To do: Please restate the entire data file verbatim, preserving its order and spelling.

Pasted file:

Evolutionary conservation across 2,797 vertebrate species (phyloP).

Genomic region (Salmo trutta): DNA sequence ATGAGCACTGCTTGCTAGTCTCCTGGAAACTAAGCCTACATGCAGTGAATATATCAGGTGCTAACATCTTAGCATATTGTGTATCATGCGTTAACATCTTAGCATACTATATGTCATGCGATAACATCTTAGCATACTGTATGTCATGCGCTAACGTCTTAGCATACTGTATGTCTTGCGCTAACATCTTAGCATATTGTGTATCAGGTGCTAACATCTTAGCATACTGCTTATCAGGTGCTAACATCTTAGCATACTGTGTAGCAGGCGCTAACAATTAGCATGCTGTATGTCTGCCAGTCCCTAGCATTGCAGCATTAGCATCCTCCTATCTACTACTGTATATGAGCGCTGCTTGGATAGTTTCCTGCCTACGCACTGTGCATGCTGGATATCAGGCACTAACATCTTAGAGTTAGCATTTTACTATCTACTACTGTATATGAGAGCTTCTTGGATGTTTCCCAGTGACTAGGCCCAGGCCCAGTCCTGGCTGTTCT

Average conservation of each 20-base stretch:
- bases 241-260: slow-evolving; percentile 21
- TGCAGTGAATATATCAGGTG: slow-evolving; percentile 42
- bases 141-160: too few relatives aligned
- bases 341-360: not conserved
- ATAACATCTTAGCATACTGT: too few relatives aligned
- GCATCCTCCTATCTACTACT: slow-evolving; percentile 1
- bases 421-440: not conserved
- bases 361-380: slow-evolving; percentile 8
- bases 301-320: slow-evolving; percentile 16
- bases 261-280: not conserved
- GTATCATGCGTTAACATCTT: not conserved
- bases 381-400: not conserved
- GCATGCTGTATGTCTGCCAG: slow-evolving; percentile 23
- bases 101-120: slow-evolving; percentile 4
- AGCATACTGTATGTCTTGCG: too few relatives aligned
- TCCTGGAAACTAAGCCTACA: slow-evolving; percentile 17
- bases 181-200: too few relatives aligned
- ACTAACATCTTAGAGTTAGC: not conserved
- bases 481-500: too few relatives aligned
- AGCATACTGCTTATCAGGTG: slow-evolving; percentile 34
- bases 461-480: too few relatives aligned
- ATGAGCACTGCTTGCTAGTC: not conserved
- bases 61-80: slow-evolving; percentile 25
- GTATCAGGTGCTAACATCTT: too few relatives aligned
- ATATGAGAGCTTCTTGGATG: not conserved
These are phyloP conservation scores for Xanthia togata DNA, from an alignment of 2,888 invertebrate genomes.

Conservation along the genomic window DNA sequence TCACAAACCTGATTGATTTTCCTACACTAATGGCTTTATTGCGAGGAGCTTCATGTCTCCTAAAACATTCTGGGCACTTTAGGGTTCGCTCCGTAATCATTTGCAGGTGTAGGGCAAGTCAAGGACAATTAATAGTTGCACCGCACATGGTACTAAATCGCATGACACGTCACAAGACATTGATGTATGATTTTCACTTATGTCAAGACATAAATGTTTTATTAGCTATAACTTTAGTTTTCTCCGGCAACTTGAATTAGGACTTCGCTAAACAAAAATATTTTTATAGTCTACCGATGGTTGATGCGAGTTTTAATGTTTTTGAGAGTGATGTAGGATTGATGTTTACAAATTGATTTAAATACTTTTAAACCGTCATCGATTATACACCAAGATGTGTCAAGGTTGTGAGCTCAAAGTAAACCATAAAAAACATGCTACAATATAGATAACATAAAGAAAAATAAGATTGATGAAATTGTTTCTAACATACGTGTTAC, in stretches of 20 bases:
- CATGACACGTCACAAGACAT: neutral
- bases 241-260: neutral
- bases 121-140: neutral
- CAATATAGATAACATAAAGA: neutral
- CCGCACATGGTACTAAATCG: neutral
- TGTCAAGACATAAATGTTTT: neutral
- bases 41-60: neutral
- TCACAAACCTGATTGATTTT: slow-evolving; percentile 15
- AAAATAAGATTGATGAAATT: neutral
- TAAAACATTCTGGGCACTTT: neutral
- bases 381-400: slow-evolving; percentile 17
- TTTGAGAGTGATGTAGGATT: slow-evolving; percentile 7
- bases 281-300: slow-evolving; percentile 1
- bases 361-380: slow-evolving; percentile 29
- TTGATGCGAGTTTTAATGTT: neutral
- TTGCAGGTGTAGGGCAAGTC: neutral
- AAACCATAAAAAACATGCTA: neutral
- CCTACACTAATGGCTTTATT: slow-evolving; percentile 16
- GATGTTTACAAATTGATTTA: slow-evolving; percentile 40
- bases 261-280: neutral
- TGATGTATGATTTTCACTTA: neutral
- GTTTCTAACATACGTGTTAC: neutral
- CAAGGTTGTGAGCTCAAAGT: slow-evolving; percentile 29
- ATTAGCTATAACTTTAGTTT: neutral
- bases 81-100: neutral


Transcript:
Evolutionary conservation across 2,797 vertebrate species (phyloP).

Genomic region (Salmo trutta): DNA sequence ATGAGCACTGCTTGCTAGTCTCCTGGAAACTAAGCCTACATGCAGTGAATATATCAGGTGCTAACATCTTAGCATATTGTGTATCATGCGTTAACATCTTAGCATACTATATGTCATGCGATAACATCTTAGCATACTGTATGTCATGCGCTAACGTCTTAGCATACTGTATGTCTTGCGCTAACATCTTAGCATATTGTGTATCAGGTGCTAACATCTTAGCATACTGCTTATCAGGTGCTAACATCTTAGCATACTGTGTAGCAGGCGCTAACAATTAGCATGCTGTATGTCTGCCAGTCCCTAGCATTGCAGCATTAGCATCCTCCTATCTACTACTGTATATGAGCGCTGCTTGGATAGTTTCCTGCCTACGCACTGTGCATGCTGGATATCAGGCACTAACATCTTAGAGTTAGCATTTTACTATCTACTACTGTATATGAGAGCTTCTTGGATGTTTCCCAGTGACTAGGCCCAGGCCCAGTCCTGGCTGTTCT

Average conservation of each 20-base stretch:
- bases 241-260: slow-evolving; percentile 21
- TGCAGTGAATATATCAGGTG: slow-evolving; percentile 42
- bases 141-160: too few relatives aligned
- bases 341-360: not conserved
- ATAACATCTTAGCATACTGT: too few relatives aligned
- GCATCCTCCTATCTACTACT: slow-evolving; percentile 1
- bases 421-440: not conserved
- bases 361-380: slow-evolving; percentile 8
- bases 301-320: slow-evolving; percentile 16
- bases 261-280: not conserved
- GTATCATGCGTTAACATCTT: not conserved
- bases 381-400: not conserved
- GCATGCTGTATGTCTGCCAG: slow-evolving; percentile 23
- bases 101-120: slow-evolving; percentile 4
- AGCATACTGTATGTCTTGCG: too few relatives aligned
- TCCTGGAAACTAAGCCTACA: slow-evolving; percentile 17
- bases 181-200: too few relatives aligned
- ACTAACATCTTAGAGTTAGC: not conserved
- bases 481-500: too few relatives aligned
- AGCATACTGCTTATCAGGTG: slow-evolving; percentile 34
- bases 461-480: too few relatives aligned
- ATGAGCACTGCTTGCTAGTC: not conserved
- bases 61-80: slow-evolving; percentile 25
- GTATCAGGTGCTAACATCTT: too few relatives aligned
- ATATGAGAGCTTCTTGGATG: not conserved
These are phyloP conservation scores for Xanthia togata DNA, from an alignment of 2,888 invertebrate genomes.

Conservation along the genomic window DNA sequence TCACAAACCTGATTGATTTTCCTACACTAATGGCTTTATTGCGAGGAGCTTCATGTCTCCTAAAACATTCTGGGCACTTTAGGGTTCGCTCCGTAATCATTTGCAGGTGTAGGGCAAGTCAAGGACAATTAATAGTTGCACCGCACATGGTACTAAATCGCATGACACGTCACAAGACATTGATGTATGATTTTCACTTATGTCAAGACATAAATGTTTTATTAGCTATAACTTTAGTTTTCTCCGGCAACTTGAATTAGGACTTCGCTAAACAAAAATATTTTTATAGTCTACCGATGGTTGATGCGAGTTTTAATGTTTTTGAGAGTGATGTAGGATTGATGTTTACAAATTGATTTAAATACTTTTAAACCGTCATCGATTATACACCAAGATGTGTCAAGGTTGTGAGCTCAAAGTAAACCATAAAAAACATGCTACAATATAGATAACATAAAGAAAAATAAGATTGATGAAATTGTTTCTAACATACGTGTTAC, in stretches of 20 bases:
- CATGACACGTCACAAGACAT: neutral
- bases 241-260: neutral
- bases 121-140: neutral
- CAATATAGATAACATAAAGA: neutral
- CCGCACATGGTACTAAATCG: neutral
- TGTCAAGACATAAATGTTTT: neutral
- bases 41-60: neutral
- TCACAAACCTGATTGATTTT: slow-evolving; percentile 15
- AAAATAAGATTGATGAAATT: neutral
- TAAAACATTCTGGGCACTTT: neutral
- bases 381-400: slow-evolving; percentile 17
- TTTGAGAGTGATGTAGGATT: slow-evolving; percentile 7
- bases 281-300: slow-evolving; percentile 1
- bases 361-380: slow-evolving; percentile 29
- TTGATGCGAGTTTTAATGTT: neutral
- TTGCAGGTGTAGGGCAAGTC: neutral
- AAACCATAAAAAACATGCTA: neutral
- CCTACACTAATGGCTTTATT: slow-evolving; percentile 16
- GATGTTTACAAATTGATTTA: slow-evolving; percentile 40
- bases 261-280: neutral
- TGATGTATGATTTTCACTTA: neutral
- GTTTCTAACATACGTGTTAC: neutral
- CAAGGTTGTGAGCTCAAAGT: slow-evolving; percentile 29
- ATTAGCTATAACTTTAGTTT: neutral
- bases 81-100: neutral